It’s hard to say how much of the recent fall in his ratings was due to the coronavirus, and how much of it is due to the slump in oil prices and, subsequently, the ruble. In any case, public opinion doesn’t rate Putin’s crisis management skills very highly. There is one other hypothesis: despite the apparent indifference with which the autocratic ruler’s move to reset the clock on his presidential terms was greeted, perhaps this move—along with the other amendments to the constitution, including highly populist social guarantees such as pension indexation—did not play in Putin’s favor, but against him.

Not only does nobody believe in those social guarantees, they are seen as the state’s duty, not as a good deed. The recent government reshuffle wasn’t perceived as a major change in the political system. Even the idea of an “eternal Putin” hasn’t made much of an impression: people expected it of him, there is no alternative to him. What people are fed up with, however, is that lack of an alternative. This is attested to by another March poll by the Levada Center, which showed that 62 percent of respondents think there should be an age limit on the office of the president (Putin is sixty-seven, and if he stays on for two more terms from 2024, he will be eighty-three). Fifty percent of people said they would like to see alternation in power and the appearance of new politicians.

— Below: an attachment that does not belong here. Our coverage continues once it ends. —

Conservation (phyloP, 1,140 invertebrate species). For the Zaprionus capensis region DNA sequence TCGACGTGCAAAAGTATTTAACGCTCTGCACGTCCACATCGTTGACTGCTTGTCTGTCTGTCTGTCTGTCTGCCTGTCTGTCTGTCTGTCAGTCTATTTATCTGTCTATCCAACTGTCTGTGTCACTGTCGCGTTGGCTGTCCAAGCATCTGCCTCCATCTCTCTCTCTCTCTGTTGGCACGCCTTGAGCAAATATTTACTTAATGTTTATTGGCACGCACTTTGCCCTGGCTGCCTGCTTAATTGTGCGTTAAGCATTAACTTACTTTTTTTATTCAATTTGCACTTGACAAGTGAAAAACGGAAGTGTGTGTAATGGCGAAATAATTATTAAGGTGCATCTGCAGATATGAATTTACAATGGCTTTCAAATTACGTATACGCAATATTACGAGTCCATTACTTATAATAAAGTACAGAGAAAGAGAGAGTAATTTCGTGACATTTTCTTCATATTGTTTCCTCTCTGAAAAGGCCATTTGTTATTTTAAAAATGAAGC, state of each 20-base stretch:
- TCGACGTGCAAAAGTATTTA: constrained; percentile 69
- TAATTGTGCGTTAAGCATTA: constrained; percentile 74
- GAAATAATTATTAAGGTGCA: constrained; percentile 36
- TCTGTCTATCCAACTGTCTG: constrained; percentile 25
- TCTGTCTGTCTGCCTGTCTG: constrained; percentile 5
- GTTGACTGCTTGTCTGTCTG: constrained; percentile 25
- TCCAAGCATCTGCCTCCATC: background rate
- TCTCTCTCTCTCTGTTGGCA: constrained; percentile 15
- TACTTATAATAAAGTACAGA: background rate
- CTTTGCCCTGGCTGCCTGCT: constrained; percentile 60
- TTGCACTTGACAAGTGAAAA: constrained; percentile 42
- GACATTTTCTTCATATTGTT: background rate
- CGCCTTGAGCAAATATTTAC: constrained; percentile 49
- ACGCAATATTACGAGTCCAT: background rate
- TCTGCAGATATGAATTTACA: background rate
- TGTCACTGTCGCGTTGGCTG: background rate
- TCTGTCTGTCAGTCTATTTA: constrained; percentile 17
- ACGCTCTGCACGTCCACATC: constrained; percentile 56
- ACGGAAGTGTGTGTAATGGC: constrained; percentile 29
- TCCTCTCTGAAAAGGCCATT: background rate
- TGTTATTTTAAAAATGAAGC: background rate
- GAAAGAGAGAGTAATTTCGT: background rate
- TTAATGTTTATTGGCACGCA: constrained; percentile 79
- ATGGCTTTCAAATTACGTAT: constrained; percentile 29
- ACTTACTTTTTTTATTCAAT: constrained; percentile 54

Public opinion in Russia has split right down the middle. The Levada Center’s question of whether the nationwide vote on changing the constitution would be conducted in a fair and honest fashion divided respondents, with precisely 46 percent on each side. Meanwhile, 48 percent said they approved of resetting the clock on Putin’s presidential terms, while 47 percent said they did not approve.

Of those who have decided to take part in the nationwide vote that has essentially become a referendum on whether people trust Putin or not (54 percent said they plan to probably vote, 33 percent said they would definitely vote), only 9 percent were prepared to vote against the changes. The majority of people who turn out to vote in Russia are always in favor of the authorities. Twenty-seven percent of respondents said they definitely did not intend to vote. The main reason given was that there is no point, since everything has already been decided, everything is staged anyway, and it’s all a lie, a circus, for show.

Together with the president’s approval rating, there was also a drop from February to March in positive responses to the statement “things are going in the right direction”—from 53 percent to 48 percent. For comparison, before the annexation of Crimea, in 2013, that figure was 40 percent. A year later, after the annexation, it was 60 percent. From these figures, it’s clear just how much the mobilizing effect of Crimea has worn off.

Now there’s barely anything left to mobilize the masses with: Russia can hardly annex the North Pole. The only tool left at Putin’s disposal is that of the politics of memory: that’s why he can’t cancel the Victory Day parade on May 9. But that is only a short-term tactic.

Paradoxically, moving to extend his presidential authority beyond its expected end in 2024 has worked against Putin. Meanwhile, the coronavirus and falling ruble have proved more effective than any action by the opposition aimed at damaging Putin’s ratings. 

  • Andrei Kolesnikov